Oystercatchers in the North Pennines

April, and the North Pennines are a huge wet sponge. Last week’s journey to Widdybank Farm wasn’t just wet, it was also freezing. I usually park the car at the gate and walk the rough mile track to the farm. I stared into the gloom, while listening to hail stones clatter on the roof. The windows had already steamed up and I felt a little trapped by the intensity of the noise. Thinking it was never going to end (48 hours of rain), I grabbed my boots and waterproofs from the back of the car. Over the years I’ve gained a few extra pounds making dressing in very small cars almost impossible. There’s a sense of achievement when the waterproofs, boots and coats finally go on. Stepping out of the car, the view was hidden in clouds. Two Oystercatchers sat huddled by the fence watching me watching them. For a brief moment we seemed to be acknowledging the weather. The cattle grids were like bath tubs, filled with 48 hours of rain. I marched through the wind and cold doing my best to take the occasional picture. The Oyestercatchers were a montage of those few taken shots. One must learn to take the rough with the smooth.


19 Replies to “Oystercatchers in the North Pennines”

  1. Hi Keith, all the wine the Bear makes me drink has left me slightly belly challenged and out of condition ! and sometimes I look around for the Oystercatchers I can hear whistling, only to realise it’s me wheezing, usually uphill, I always look for the red legs if I think it’s Oystercatchers.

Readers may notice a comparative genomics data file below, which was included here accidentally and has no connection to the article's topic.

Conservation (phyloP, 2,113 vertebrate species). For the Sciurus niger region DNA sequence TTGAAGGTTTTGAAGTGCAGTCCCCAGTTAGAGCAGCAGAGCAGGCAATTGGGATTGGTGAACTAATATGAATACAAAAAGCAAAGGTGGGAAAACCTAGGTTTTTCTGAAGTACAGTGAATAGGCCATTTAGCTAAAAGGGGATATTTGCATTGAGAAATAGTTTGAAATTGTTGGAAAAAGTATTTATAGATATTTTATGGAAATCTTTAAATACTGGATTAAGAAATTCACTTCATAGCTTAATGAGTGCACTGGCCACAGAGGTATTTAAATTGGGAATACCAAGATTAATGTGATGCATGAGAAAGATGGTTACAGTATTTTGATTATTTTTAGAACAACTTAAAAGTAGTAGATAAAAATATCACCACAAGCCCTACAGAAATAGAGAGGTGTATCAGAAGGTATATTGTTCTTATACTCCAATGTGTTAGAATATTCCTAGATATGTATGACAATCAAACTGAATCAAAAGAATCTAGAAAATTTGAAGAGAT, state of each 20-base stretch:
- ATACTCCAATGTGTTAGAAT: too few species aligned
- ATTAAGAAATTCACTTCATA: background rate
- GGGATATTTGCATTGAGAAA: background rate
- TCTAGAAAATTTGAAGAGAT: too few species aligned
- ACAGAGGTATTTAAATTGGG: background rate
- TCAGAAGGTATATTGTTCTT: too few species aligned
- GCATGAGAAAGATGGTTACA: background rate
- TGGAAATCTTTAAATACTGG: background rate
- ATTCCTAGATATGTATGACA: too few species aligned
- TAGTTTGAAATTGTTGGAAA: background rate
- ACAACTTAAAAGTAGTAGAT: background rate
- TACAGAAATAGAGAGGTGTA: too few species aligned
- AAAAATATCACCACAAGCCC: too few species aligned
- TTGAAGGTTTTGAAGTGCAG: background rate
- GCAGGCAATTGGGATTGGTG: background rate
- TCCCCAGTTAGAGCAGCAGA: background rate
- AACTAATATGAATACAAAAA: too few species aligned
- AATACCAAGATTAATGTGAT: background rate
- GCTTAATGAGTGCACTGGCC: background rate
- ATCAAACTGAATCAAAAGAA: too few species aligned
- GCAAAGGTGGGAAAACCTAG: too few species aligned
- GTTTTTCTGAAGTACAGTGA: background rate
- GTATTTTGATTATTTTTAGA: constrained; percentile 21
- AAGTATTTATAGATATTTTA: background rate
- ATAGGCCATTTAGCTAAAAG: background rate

thanks for posting Danny

  2. This spring has been a bit too much rain and wind for me also…this afternoon is sunny and 55’F tomorrow 73’F and then the rain returns. I am getting almost worthless at the blog on the few days of sunshine…want to be outside.
    I do love watching the seagulls ride the wind and your drawings have caught that spirit too…nice work Thank you for sharing

    Oh that rain gear…and the other day someone parked too close to my car door and I had to wait for them to come out of the store…I could not squeeze past or climb over the seats from the other side 🙂

  3. Keith, I’ve been appreciating your wonderful work through Barbara’s sharing on Facebook and am happy to find you have a blog too!

  4. Hi. This is a great drawing, full of movement. We have the American Oystercatcher, and although I have never seen one, they look to have similar characteristics. How do they tuck in those long legs??? I wonder if it’s the same challenge as getting dressed in a car! I love their long orange beaks! Jane

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